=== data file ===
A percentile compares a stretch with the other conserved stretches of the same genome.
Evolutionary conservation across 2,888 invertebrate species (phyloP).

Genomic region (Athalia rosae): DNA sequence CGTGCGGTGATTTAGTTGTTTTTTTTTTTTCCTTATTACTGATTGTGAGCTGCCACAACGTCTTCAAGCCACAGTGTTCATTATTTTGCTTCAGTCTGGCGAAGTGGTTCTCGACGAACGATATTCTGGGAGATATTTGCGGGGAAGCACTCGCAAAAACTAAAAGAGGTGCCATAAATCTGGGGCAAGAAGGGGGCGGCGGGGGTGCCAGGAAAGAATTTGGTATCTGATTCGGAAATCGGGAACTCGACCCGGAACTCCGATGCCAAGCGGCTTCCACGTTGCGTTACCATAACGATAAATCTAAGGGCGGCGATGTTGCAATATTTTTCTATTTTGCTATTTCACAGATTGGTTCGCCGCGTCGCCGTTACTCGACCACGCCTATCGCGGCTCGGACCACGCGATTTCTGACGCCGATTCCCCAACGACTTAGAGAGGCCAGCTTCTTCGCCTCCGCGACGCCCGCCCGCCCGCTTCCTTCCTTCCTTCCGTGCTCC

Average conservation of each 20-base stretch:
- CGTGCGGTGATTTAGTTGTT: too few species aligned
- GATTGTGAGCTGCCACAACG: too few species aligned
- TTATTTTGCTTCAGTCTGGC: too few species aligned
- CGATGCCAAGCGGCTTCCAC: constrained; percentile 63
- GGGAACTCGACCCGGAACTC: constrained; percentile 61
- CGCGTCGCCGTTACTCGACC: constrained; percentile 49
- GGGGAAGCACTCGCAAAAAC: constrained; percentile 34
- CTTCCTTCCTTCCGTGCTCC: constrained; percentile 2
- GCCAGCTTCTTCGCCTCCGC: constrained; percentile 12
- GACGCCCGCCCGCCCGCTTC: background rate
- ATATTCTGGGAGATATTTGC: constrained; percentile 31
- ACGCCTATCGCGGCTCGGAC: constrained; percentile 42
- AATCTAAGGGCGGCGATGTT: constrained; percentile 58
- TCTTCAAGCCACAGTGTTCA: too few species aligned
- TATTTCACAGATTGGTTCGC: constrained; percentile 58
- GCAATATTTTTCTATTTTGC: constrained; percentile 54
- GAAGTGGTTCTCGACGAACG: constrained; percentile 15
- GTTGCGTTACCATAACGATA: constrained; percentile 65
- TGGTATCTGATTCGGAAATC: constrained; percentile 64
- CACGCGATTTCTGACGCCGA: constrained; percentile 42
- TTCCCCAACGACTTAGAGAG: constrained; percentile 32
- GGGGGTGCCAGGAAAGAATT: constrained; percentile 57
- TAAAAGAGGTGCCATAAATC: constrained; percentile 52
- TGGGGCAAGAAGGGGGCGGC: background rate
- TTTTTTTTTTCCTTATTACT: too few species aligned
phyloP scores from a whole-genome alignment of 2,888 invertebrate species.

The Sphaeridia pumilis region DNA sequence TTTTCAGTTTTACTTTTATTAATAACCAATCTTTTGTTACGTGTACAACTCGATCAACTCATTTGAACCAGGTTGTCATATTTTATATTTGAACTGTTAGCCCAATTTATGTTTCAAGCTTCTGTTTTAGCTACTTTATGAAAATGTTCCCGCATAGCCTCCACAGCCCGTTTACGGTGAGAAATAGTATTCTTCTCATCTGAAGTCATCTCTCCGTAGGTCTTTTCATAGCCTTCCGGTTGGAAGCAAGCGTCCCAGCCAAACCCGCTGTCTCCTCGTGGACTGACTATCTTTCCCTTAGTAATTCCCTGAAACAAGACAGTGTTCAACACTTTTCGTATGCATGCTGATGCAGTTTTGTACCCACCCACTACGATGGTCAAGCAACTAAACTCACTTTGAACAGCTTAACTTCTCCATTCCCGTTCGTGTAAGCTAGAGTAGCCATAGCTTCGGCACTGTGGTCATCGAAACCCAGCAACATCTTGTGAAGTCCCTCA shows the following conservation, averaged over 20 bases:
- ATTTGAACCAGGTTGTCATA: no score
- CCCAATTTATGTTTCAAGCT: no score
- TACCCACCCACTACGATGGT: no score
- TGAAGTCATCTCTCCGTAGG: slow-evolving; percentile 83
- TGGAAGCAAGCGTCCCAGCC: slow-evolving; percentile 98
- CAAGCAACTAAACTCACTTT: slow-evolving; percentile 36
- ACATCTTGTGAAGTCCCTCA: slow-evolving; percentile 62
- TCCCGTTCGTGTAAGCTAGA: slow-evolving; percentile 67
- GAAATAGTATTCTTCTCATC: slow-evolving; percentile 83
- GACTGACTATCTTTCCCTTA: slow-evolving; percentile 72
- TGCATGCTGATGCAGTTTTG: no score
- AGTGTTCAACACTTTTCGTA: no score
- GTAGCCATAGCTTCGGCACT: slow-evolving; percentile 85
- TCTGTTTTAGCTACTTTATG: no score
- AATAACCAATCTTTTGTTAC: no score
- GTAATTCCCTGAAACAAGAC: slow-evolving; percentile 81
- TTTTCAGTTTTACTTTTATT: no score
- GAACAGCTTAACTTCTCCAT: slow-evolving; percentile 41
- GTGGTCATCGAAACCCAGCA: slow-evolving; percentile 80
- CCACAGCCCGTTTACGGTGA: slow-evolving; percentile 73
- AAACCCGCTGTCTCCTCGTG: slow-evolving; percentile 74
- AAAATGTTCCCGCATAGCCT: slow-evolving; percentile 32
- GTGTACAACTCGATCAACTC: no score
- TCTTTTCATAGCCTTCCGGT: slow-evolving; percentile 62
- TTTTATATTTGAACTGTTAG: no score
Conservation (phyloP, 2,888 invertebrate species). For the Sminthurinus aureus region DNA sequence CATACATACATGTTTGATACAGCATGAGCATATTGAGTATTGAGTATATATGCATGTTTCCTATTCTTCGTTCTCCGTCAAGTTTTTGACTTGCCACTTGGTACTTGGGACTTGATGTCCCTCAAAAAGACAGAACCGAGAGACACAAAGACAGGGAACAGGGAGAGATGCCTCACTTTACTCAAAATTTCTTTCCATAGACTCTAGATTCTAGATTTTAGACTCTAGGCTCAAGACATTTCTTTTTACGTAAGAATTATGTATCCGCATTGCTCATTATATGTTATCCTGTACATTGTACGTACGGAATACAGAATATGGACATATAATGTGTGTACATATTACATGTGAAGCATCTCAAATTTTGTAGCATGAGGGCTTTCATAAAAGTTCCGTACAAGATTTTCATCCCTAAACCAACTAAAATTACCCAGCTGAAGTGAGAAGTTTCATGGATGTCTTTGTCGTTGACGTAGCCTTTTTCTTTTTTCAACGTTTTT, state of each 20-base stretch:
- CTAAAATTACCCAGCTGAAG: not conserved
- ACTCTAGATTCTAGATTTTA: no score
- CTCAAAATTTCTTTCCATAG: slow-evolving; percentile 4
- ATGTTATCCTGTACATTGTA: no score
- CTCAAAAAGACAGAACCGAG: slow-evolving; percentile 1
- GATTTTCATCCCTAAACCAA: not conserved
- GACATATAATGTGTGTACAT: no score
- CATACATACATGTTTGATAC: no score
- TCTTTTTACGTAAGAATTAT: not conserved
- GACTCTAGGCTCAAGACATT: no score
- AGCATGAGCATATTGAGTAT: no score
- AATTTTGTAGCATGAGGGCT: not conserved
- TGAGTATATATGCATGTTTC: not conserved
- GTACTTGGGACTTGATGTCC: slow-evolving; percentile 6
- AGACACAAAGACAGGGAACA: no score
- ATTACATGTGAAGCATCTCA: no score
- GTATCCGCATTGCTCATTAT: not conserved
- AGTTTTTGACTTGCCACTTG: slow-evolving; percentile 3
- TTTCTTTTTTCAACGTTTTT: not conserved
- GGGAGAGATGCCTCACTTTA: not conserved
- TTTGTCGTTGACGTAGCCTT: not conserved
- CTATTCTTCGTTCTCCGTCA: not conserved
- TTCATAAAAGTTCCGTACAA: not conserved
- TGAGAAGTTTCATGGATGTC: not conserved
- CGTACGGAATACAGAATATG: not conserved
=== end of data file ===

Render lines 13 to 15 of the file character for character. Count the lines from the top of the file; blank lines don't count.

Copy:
- GCCAGCTTCTTCGCCTCCGC: constrained; percentile 12
- GACGCCCGCCCGCCCGCTTC: background rate
- ATATTCTGGGAGATATTTGC: constrained; percentile 31